Thursday, May 30, 2013

Living with volatility after retirement

Since graduating from university and entering the workforce, I have spent less than I earn from employment almost every year. In other words, not only have I always had money coming in with which to make new investments, but I have never had to consider selling assets in order to fund my living costs. One consequence of this is that I have never been in a position where I have to consider what would happen to our ability to fund our retirement should we see an extended period of economic contraction, high inflation, deflation or higher taxation which result in the real value of our pool of assets shrinking.

Since I will be (more or less) leaving the workforce at the end of September, I am now starting to think differently. I have to. With no income coming in each month, I have to consider how I will deal with the times when the value of our assets decreases, possibly for several years in a row. I no longer have the luxury of just waiting for my savings to repair the damage done when the investments lose money.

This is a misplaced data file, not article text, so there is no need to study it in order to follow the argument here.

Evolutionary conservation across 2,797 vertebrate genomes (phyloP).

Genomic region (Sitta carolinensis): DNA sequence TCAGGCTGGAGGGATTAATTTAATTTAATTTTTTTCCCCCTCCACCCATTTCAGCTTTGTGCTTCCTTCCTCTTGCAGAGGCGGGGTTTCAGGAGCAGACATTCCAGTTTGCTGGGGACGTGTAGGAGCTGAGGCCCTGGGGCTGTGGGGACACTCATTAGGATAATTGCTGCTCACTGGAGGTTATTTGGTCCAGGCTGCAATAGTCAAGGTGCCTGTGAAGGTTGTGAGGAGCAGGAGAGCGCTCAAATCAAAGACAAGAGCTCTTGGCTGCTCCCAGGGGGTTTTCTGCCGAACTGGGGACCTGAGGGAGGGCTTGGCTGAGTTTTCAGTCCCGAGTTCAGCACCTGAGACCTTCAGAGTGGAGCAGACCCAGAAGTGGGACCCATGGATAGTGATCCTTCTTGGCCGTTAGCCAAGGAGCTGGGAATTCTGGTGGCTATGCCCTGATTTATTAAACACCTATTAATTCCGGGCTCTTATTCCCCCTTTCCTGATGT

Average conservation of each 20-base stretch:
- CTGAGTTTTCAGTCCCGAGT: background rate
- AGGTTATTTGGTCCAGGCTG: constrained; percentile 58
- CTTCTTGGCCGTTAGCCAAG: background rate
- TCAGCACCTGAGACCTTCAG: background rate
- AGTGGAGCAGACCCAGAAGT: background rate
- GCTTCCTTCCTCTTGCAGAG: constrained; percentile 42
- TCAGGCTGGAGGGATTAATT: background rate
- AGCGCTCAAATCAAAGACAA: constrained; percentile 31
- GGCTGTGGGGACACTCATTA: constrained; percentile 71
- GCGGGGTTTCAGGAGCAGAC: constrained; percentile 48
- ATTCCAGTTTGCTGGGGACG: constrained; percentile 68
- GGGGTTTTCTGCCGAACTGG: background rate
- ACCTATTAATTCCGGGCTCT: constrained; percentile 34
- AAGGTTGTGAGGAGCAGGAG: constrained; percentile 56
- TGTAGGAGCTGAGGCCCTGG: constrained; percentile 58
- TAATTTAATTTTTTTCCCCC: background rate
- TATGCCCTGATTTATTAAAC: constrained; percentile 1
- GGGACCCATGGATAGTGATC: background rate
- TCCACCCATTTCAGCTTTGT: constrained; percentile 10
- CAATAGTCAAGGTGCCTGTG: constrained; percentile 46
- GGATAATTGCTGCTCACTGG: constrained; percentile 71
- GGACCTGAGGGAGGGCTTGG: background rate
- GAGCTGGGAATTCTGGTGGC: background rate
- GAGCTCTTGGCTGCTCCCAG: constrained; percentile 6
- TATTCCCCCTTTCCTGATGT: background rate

A few points to guide me:
  • markets are volatile - they will go down as well as up and a twenty percent fall in price is normal and not something to panic over. Most of the time such falls are an opportunity
  • individual equities carry greater risk of causing a permanent loss of value than individual properties or index funds. Allocate carefully
  • cash may be a losing asset, but it is also insurance against bad days and a means of taking advantage of lower prices. I aim  to keep at least two years' worth of expenses in cash/near cash at all times
  • I am not smarter than the market
  • the residual post-retirement payout from my firm and Mrs Traineeinvestor's part time earnings should meet our family's expenses (including mortgage payments) until at least the end of 2014. Dividends from now until the end of 2015 will cover at least one more year's expenses and take us to the end of 2015
  • all my mortgages are P+I. In the course of time, they will be fully repaid and each time one is paid off my cash flow increases
  • when it comes to properties, cash flow is king. It is better to cut the rent in bad times than have a vacancy
  • if things get really bad, we can downsize our home, cut some of our discretionary spending or even go back to work
  • FIRECalc tells me it will work, as do my own spreadsheets (at least they did before my computer disaster)

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